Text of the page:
Op Ed

OP-ED: The Coming Williamsburgization of Red Hook, by George Fiala

Chris Ward and his plan for a new Red Hook.

There are two plans we know of that will shape the future of our waterfront.

The first is the status quo. Zoning laws in place ensure old fashioned neighborhood living – a diverse mixture of old-timers, public housing residents, young families and modern workers – living in a mixed-use community where one can see a warehouse next to a crab shack next to a clubhouse.

The second plan was created last year by AECOM, one of the world’s largest engineering and construction companies.

AECOM  hired a former director of the Port Authority, who has also served as the chief executive officer of the Red Hook Container Terminal to create that plan. That man is Chris Ward, and he is at the front of a campaign to change our neighborhoods forever.

If he has his way, high rise luxury towers will rise along our shoreline, from the Columbia Waterfront District all the way around to the foot of the Gowanus.

The NY Times called us a “sleepy neighborhood” a few years ago as they touted the now defunct plans of Estate 4. Sleepy or not, it won’t be for long as we’ll be ringed by luxury condos, Duane Reades, and a slew of Starbucks.

When AECOM issued their report, we called it both ridiculous and dangerous. It is no longer ridiculous, and unless things change, it will become the new status quo.

The Port Authority is on record now saying that their preference is to not renew the expiring lease of the Red Hook Container Terminal and to sell off that large expanse of waterfront property.

Thor Equities says they plan office buildings on their long vacant waterfront land next to IKEA. But in fact, they have not received any building permits. They are clearing the land – possibly in anticipation of a long desired zoning change which would allow tall luxury residential buildings instead of the current office/manufacturing restrictions.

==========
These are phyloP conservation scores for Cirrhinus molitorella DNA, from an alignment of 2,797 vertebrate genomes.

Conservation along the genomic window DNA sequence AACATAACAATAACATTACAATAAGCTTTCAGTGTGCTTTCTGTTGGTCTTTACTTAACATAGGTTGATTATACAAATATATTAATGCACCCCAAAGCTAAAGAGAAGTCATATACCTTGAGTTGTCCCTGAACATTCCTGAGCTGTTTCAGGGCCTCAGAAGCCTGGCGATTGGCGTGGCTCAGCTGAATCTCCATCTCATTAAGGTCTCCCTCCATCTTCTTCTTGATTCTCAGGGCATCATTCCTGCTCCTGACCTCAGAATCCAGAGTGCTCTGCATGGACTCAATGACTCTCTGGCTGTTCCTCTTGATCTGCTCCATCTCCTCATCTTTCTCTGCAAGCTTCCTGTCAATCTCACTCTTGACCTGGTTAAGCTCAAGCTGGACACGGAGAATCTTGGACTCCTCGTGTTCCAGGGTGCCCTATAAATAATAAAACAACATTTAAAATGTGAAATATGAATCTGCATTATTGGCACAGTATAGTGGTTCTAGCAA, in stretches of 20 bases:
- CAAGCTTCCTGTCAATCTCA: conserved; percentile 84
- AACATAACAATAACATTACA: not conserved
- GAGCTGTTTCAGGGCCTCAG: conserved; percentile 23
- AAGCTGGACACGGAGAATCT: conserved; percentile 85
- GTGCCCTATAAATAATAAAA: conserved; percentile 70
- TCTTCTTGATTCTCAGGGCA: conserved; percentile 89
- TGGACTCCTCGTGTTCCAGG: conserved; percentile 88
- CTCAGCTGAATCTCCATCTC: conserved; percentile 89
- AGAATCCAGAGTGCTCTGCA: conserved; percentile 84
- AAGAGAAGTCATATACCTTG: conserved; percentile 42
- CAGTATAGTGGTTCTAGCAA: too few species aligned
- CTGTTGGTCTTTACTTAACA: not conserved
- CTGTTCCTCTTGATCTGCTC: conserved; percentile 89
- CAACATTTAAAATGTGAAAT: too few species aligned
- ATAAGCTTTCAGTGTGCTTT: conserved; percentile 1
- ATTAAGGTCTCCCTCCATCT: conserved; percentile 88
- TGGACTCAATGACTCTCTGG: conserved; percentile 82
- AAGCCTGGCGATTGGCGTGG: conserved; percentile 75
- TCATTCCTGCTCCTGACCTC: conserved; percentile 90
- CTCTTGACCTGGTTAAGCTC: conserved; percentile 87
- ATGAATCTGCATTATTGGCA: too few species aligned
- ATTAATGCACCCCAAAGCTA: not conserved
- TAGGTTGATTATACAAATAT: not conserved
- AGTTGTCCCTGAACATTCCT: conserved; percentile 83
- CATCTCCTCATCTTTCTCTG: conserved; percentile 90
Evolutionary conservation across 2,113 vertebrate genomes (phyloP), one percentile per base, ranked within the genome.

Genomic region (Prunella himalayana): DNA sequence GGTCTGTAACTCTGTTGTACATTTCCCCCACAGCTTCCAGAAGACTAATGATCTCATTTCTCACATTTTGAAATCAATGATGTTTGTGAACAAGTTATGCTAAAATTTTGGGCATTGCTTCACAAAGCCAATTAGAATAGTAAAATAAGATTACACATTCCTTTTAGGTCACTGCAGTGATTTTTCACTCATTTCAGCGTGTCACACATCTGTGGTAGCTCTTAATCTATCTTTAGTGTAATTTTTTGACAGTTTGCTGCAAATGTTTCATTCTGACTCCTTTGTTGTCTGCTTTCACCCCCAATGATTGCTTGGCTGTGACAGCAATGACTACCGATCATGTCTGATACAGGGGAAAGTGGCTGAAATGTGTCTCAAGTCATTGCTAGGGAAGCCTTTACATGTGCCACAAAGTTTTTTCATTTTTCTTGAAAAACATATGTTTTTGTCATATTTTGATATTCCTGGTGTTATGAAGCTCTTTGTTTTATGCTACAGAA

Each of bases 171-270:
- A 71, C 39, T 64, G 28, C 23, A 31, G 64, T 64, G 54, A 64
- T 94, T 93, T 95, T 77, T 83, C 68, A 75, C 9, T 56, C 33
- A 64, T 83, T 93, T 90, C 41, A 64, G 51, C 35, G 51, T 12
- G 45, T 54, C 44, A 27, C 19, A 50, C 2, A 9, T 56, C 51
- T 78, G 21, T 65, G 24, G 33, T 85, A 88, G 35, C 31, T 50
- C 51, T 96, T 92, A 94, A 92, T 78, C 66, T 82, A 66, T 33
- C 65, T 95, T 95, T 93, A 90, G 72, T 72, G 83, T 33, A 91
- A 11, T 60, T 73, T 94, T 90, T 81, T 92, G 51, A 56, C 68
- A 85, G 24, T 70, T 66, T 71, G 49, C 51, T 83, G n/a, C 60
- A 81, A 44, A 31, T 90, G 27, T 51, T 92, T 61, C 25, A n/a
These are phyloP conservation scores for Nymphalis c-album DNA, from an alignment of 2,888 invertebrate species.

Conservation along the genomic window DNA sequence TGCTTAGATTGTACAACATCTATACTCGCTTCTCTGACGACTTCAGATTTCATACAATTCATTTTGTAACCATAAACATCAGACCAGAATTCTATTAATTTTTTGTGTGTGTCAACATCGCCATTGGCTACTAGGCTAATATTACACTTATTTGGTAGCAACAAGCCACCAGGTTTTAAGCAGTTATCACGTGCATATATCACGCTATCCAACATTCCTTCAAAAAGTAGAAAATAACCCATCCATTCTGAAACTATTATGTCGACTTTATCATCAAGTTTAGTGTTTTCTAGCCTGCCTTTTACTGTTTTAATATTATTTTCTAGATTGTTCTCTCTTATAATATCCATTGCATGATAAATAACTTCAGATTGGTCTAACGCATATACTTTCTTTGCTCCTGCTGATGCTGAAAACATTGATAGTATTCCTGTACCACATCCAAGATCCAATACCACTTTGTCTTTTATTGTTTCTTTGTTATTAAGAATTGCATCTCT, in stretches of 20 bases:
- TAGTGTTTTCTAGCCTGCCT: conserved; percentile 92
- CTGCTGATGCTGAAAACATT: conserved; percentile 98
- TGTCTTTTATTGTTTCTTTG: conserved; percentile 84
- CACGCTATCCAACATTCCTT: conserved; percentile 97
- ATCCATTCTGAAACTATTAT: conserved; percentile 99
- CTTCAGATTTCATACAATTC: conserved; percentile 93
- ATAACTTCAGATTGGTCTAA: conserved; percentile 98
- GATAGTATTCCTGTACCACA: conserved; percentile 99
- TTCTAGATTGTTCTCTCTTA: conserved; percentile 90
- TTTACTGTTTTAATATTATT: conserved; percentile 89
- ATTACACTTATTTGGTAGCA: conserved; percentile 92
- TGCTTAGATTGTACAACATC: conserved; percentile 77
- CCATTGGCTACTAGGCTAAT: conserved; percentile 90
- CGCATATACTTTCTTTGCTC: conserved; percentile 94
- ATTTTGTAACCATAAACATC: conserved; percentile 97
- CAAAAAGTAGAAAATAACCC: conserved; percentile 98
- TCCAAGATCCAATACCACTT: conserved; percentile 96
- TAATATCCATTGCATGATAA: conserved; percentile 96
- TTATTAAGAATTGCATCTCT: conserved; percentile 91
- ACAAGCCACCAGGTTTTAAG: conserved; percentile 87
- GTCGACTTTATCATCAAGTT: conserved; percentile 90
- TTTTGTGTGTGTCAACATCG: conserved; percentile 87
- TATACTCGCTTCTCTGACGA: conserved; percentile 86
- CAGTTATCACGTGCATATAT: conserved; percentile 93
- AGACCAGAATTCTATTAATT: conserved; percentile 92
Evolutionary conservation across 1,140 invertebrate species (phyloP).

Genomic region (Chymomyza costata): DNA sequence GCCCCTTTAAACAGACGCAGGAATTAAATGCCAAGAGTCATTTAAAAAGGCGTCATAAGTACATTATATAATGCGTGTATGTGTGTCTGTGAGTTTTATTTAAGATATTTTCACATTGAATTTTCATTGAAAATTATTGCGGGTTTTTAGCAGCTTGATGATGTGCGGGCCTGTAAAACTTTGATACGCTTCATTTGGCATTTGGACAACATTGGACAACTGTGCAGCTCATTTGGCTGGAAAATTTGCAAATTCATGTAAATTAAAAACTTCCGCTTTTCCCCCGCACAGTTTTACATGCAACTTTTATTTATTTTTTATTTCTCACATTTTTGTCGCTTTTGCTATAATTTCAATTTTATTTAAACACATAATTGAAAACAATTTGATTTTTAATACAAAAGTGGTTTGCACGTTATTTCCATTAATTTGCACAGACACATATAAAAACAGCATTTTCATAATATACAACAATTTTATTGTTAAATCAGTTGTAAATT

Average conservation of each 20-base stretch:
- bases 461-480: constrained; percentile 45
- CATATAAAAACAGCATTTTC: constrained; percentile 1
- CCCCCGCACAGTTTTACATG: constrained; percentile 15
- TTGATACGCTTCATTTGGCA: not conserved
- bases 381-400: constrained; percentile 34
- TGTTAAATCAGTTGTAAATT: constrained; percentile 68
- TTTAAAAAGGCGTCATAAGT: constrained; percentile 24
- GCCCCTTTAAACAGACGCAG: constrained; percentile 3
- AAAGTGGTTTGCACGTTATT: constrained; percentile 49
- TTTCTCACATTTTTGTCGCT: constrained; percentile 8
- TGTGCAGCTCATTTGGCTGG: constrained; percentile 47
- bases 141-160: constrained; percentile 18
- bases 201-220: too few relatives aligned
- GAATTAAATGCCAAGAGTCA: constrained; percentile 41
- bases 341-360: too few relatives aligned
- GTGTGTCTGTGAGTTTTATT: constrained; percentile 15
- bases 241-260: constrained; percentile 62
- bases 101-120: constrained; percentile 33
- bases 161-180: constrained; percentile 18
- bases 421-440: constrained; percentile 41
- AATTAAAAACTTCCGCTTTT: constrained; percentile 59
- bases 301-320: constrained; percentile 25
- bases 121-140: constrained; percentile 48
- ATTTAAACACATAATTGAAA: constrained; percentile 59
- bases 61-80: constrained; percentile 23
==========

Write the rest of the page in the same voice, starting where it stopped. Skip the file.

The Port Authority has hired an global infrastructure consultant  with ties to AECOM  to draw up a Master Plan for the use of their waterfront properties

They told the Star-Revue that they would follow the Master Plan in deciding what to do with the container terminal – while at the same time publicly proclaiming they want out of Red Hook.

AECOM’s plan calls for 45,000 new apartments in our little town. They also propose extending subway routes to the Columbia Waterfront District and Red Hook.  AECOM has plenty of experience building subway infrastructure – most recently the Second Avenue subway.

As of now, AECOM’s is the only plan out there.

Local politicians have said all the right things about the importance of maintaining a working waterfront – and keeping neighborhoods in scale.

These are the same representatives who made a show of defending the Long Island College Hospital. One of them even became mayor, but greater powers sold off the hospital, and now huge, out-of-scale luxury condo towers are being forced upon the otherwise low-rise Cobble Hill neighborhood.

Cobble Hill as we’ve known it is gone.

The Columbia Waterfront District/Red Hook will be next.

Unless we tell our local representatives that’s not what we want.



  1. It is bound to happen sooner or later. More & more of the neighborhood will just be a memory, so take plenty of pictures to hold those memories that are dear to you so your grandchildren will know what a wonderful neighborhood it once was. So many wonderful families raised children here, the played together outside from morning till sundown on those hot summer nights. You could hear kids being called up stairs for dinner. There were no such things as cell phones but a strong voice calling from a window. Sweaty and smelling like the street your Mom tells you to wash up because dinner will be served. The kids of today will not experience any of the good times of running and playing in the streets of Red Hook..Goodbye our great neighborhood. The rich are moving in and pushing families out.

  2. We have more & more apartments and less services to take care of the area. We have no hospital, less firehouses, schools running out if space. This neighborhood is turning into an over crowded wasteland.